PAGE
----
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The Dutch Competition Authority (NMA) raided the offices of mobile carriers KPN, Vodafone and Deutsche Telekom's T-Mobile on Tuesday as part of a probe into allegations of "cartel" practices, including sharing of market information and price fixing relating to the mobile services they offer in the Netherlands.
The investigation is rumored to have been prompted by two whistle-blowers, one of which is said to have been a previously fired former director at one of the companies, and the other a current board member at one of the telecom providers.
All three mobile providers issued statements confirming officials had visited their offices and that they were all co-operating fully with the investigations. The Dutch market leader, KPN released a statement saying its offices in The Hague were raided at 08:30 local time on Tuesday, and five employees were being questioned. According to Reuters, they stated that the authority was specifically investigating "collaborative practices for consumer mobile telecommunications packages as well as KPN's sales channels."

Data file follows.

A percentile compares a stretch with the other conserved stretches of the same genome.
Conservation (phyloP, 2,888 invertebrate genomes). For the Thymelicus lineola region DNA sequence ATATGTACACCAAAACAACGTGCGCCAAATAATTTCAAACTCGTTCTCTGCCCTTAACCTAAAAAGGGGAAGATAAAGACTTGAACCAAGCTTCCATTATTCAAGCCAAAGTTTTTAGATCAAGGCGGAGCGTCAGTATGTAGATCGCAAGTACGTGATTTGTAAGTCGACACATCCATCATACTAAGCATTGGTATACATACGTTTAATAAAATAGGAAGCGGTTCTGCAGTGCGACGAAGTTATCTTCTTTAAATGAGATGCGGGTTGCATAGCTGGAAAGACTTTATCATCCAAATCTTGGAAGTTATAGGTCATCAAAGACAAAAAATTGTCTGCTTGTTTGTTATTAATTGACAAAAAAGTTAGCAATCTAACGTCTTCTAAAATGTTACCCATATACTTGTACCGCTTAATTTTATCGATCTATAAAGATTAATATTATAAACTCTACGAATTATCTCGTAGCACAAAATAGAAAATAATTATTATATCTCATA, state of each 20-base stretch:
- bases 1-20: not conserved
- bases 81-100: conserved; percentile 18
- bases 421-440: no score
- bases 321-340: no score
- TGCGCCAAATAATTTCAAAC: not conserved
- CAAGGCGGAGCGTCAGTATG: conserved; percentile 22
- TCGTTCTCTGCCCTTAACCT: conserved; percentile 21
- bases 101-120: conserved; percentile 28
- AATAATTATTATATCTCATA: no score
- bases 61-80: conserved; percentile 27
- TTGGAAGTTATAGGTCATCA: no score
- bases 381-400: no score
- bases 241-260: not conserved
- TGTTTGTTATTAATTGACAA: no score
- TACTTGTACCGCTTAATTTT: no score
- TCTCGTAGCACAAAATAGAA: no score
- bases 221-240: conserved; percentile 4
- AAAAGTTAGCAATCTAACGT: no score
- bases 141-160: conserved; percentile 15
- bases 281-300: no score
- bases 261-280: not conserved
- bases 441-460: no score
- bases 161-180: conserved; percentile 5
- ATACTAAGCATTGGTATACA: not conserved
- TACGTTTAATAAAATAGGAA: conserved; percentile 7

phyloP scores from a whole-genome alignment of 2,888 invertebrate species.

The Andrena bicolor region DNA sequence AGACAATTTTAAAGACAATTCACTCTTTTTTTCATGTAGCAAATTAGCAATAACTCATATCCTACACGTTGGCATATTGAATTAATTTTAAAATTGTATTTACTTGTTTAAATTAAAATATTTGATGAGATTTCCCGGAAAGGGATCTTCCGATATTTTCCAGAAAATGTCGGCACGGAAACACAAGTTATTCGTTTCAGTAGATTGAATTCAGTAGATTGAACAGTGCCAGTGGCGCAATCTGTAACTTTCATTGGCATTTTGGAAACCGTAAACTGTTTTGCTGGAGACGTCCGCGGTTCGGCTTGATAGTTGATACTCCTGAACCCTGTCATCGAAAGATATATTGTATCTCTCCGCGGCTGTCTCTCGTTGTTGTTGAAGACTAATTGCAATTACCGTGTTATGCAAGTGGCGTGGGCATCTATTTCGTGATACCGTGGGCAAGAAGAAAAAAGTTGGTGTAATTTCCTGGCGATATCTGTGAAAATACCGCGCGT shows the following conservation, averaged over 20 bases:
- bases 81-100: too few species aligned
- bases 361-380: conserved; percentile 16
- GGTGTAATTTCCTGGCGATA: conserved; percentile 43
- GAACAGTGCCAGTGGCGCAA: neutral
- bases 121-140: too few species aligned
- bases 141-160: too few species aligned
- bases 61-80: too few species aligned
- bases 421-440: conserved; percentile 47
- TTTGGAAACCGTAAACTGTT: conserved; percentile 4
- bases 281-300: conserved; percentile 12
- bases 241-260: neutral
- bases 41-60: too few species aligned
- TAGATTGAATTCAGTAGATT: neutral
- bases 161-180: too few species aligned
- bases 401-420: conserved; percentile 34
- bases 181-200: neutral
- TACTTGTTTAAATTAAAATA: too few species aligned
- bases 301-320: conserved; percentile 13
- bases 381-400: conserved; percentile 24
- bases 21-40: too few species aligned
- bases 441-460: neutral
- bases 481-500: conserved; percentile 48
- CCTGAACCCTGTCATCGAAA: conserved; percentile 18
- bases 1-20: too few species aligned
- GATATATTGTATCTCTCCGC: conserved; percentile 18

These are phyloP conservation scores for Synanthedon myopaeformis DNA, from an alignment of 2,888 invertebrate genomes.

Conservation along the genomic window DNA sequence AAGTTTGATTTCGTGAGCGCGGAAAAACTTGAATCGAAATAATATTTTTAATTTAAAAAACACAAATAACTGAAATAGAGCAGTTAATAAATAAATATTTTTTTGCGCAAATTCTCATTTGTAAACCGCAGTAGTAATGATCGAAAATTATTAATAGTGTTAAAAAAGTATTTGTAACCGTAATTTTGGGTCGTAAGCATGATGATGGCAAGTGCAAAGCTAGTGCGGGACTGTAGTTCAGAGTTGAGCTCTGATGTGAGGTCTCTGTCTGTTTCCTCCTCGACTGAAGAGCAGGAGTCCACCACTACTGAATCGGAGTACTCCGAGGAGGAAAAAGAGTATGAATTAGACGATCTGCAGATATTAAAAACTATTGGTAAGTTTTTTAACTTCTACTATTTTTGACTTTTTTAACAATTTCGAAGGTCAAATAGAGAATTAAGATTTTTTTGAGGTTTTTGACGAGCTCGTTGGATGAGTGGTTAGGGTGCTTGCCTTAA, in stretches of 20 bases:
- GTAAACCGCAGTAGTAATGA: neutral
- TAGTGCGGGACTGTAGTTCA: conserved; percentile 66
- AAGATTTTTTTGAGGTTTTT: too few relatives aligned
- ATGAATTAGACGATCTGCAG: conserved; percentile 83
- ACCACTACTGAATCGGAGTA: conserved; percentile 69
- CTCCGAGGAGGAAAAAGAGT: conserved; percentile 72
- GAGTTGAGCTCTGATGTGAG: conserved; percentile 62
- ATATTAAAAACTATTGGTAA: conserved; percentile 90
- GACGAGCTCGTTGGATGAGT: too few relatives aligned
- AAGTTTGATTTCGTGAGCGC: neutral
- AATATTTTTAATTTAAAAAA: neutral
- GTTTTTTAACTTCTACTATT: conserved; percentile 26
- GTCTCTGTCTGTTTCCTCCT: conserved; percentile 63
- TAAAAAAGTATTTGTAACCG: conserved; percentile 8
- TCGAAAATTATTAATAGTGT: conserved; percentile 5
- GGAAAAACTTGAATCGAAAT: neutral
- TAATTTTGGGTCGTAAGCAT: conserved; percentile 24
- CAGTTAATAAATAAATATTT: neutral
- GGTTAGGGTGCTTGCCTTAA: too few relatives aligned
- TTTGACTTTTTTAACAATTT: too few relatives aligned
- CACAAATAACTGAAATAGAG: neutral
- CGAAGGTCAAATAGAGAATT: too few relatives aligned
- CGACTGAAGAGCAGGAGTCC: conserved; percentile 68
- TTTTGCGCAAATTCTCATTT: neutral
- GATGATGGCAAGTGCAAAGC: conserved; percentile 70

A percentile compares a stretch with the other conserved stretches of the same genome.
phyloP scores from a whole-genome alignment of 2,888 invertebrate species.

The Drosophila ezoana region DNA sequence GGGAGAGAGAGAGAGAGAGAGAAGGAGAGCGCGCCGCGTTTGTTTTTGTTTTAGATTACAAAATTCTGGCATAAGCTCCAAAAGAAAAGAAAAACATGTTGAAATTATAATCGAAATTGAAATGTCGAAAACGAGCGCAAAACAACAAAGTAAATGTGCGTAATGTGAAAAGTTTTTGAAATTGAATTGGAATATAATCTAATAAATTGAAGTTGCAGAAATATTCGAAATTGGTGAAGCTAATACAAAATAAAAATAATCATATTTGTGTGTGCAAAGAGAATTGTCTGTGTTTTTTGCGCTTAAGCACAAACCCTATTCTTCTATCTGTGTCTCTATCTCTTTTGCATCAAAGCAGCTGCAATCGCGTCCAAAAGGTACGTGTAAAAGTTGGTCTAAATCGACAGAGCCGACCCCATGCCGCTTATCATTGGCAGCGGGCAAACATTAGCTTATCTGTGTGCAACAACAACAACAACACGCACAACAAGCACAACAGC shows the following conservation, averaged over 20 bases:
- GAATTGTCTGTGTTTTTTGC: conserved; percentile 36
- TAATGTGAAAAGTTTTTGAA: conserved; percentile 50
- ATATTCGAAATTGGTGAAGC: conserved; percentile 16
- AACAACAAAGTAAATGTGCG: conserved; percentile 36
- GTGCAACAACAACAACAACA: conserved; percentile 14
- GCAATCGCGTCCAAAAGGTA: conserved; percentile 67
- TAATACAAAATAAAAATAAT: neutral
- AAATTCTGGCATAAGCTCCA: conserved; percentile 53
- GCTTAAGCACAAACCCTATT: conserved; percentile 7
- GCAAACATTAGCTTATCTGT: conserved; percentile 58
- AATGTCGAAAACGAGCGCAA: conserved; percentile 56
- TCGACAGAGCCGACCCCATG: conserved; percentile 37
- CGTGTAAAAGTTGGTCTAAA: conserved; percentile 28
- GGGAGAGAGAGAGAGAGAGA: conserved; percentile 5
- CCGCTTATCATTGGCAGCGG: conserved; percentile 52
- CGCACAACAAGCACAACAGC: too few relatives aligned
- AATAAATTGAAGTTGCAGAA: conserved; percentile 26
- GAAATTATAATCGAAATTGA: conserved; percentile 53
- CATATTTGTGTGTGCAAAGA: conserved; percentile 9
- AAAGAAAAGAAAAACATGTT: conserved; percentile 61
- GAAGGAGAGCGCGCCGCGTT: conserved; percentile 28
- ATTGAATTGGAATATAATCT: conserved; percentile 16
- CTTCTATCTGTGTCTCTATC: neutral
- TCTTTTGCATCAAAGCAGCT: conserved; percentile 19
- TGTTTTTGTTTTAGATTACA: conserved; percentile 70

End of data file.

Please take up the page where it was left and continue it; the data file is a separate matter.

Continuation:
In August 2001, an investigation was launched into alleged price-fixing practices that resulted in KPN recently being fined €7.93 million. T-Mobile received a €4.6 million fine and Vodafone, €3.72 million.
In other news, U.S. wireless carrier AT&T was yesterday voted worst mobile carrier for the second year in a row according to results from subscribers in a satisfaction survey by Consumer Reports. The survey polled 66,000 mobile customers asking them about customer service and customer support experiences with contract and non-contract providers. Verizon was the best wireless provider for the second year in a row.